A new report commissioned by The Public Health Agency of Canada has found that a new kind of “superbug” will have the potential to kill almost 400,000 Canadians by 2050. The report, which was published this week, revealed that these drug-resistant superbugs in Canada could cost the economy $400 billion over the coming years, and the number of infections that are resistant to all antibiotics could rise to more than 40%.

In the new report, entitled "When Antibiotics Fail: The growing cost of antimicrobial resistance in Canada," experts warn that the percentage of bacterial infections that are resistant to drugs is likely to increase from 26% in 2018, to 40% in the next 30 years.

According to the research, this 14% increase is not only expected to cost Canada more than $120 billion in hospital expenses and $388 billion in gross domestic product, but it could also cost nearly 400,000 lives, almost the equivalent to the whole population of Halifax.

The report was commissioned by The Public Health Agency of Canada, and the independent panel was assembled by the Council of Canadian Academies.

The 268-page report details the potentially worrying future of Canada’s drug resistance rate, and the potential cost of future superbugs that are resistant to all antibiotics.

The report explains that “antimicrobial resistance” occurs when bacteria, viruses and fungi become drug-resistant, and have evolved to be able to fight drugs that should otherwise kill them.

This has come from years of “unnecessary antibiotic use” in humans and agriculture, and widespread international travel and trade that has allowed the drug-resistant bacteria to spread worldwide.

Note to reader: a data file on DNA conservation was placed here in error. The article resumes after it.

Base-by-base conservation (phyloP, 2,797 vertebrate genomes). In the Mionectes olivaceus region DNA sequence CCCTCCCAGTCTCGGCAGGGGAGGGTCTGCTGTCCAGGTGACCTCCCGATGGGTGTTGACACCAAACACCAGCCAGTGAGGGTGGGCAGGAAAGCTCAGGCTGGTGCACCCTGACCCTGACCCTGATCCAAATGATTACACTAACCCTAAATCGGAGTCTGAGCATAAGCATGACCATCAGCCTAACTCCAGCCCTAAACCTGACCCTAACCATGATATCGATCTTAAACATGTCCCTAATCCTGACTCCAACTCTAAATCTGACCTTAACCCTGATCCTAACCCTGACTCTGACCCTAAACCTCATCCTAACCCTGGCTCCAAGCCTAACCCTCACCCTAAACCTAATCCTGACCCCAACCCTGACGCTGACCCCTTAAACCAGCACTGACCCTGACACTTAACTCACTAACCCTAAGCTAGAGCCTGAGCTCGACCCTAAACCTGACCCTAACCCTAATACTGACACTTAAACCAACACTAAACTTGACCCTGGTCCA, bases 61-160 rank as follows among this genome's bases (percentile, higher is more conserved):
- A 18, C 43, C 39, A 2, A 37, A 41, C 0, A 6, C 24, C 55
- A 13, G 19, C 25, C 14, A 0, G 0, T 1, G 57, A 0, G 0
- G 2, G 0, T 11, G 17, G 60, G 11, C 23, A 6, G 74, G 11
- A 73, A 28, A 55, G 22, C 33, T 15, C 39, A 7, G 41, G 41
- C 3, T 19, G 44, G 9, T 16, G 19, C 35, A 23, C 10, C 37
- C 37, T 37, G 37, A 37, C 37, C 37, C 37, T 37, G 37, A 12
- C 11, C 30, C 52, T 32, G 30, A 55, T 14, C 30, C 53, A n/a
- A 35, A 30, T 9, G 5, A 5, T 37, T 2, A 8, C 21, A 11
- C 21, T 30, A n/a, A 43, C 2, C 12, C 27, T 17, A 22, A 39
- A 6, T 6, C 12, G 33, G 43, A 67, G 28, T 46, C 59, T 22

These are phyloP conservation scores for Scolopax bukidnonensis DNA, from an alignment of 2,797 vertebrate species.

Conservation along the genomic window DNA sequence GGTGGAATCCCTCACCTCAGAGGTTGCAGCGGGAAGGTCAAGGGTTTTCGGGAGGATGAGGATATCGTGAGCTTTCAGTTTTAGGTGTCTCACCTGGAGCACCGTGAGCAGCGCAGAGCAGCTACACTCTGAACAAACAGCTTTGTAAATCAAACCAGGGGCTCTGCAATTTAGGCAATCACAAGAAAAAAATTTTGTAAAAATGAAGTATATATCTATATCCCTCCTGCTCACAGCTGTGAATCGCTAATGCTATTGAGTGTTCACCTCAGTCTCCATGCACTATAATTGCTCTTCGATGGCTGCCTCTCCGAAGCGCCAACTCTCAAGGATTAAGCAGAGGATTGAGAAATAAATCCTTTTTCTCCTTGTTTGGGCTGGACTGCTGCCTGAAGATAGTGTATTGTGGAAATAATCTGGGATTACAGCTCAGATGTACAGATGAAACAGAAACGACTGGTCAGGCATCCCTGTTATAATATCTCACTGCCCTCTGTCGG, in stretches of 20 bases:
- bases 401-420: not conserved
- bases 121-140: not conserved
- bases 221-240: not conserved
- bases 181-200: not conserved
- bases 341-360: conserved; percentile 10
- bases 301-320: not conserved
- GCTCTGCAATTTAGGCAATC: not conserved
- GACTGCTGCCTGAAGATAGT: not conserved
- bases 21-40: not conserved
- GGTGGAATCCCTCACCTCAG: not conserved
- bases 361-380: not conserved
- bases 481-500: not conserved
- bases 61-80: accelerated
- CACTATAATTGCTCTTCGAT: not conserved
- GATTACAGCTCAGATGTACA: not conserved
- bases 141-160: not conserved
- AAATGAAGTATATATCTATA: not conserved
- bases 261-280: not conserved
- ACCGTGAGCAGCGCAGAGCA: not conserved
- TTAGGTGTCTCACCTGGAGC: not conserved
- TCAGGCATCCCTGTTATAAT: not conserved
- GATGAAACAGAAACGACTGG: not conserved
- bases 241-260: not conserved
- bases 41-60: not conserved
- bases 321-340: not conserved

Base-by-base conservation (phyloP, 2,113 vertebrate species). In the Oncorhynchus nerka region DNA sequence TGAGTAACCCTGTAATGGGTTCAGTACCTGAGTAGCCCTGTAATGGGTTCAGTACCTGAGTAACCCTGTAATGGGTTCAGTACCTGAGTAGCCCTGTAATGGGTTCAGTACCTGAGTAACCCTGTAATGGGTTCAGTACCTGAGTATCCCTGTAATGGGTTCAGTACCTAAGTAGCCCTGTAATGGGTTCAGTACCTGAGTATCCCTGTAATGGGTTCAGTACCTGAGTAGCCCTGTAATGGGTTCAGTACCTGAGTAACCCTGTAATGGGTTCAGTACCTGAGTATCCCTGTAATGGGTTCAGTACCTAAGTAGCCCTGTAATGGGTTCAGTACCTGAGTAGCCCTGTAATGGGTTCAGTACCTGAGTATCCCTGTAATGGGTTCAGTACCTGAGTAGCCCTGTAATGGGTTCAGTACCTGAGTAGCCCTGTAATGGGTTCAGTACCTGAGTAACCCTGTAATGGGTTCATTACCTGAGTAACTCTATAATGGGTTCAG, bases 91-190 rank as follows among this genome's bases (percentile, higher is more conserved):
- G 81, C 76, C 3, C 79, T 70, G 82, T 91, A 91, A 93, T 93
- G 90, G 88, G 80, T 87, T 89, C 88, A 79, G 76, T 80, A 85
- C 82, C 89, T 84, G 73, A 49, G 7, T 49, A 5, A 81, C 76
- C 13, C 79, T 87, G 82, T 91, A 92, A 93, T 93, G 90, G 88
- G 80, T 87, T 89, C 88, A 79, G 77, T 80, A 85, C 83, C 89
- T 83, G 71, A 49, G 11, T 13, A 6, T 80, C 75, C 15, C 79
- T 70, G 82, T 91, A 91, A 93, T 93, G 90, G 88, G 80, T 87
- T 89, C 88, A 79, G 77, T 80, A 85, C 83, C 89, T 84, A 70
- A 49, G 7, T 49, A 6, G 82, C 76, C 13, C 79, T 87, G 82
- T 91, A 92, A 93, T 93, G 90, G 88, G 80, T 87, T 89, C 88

The report explains that currently about 26% of infections are drug-resistant, which is expected to rise to 40% in the next 30 years.

These incurable illnesses could decrease Canadians quality of life while putting some socio-economic groups more at risk.

Particularly at risk are Indigenous, low-income and homeless people, as well as those who travel to developing countries where resistant microbes are more common.

That said, University of British Columbia microbiology professor Brett Finlay confirmed we are all at risk.

"It's going to change the world," Finlay said in an interview. "We all go to hospitals and we all get infections."

The report concludes that health care in Canada needs a "complete re-evaluation" if these superbugs are to be stopped in their tracks.

At the moment, the panel of experts discussing the report believes that Canada does not have an effective federal, provincial or territorial surveillance of antimicrobial resistance, and there’s not enough strong data describing the number of resistant infections in the country.

One of the experts on the panel advises that Canada must immediately invest $120 million into research and up to $150 million in education and infection control, matched by the provinces and territories.

They believe this is the only way to put a stop to the potentially-devastating effects of these drug-resistant illnesses.

"This is almost as big, if not bigger, than climate change in a sense because this is directly impacting people. The numbers are just staggering," says Finlay. "It's time to do something right now."

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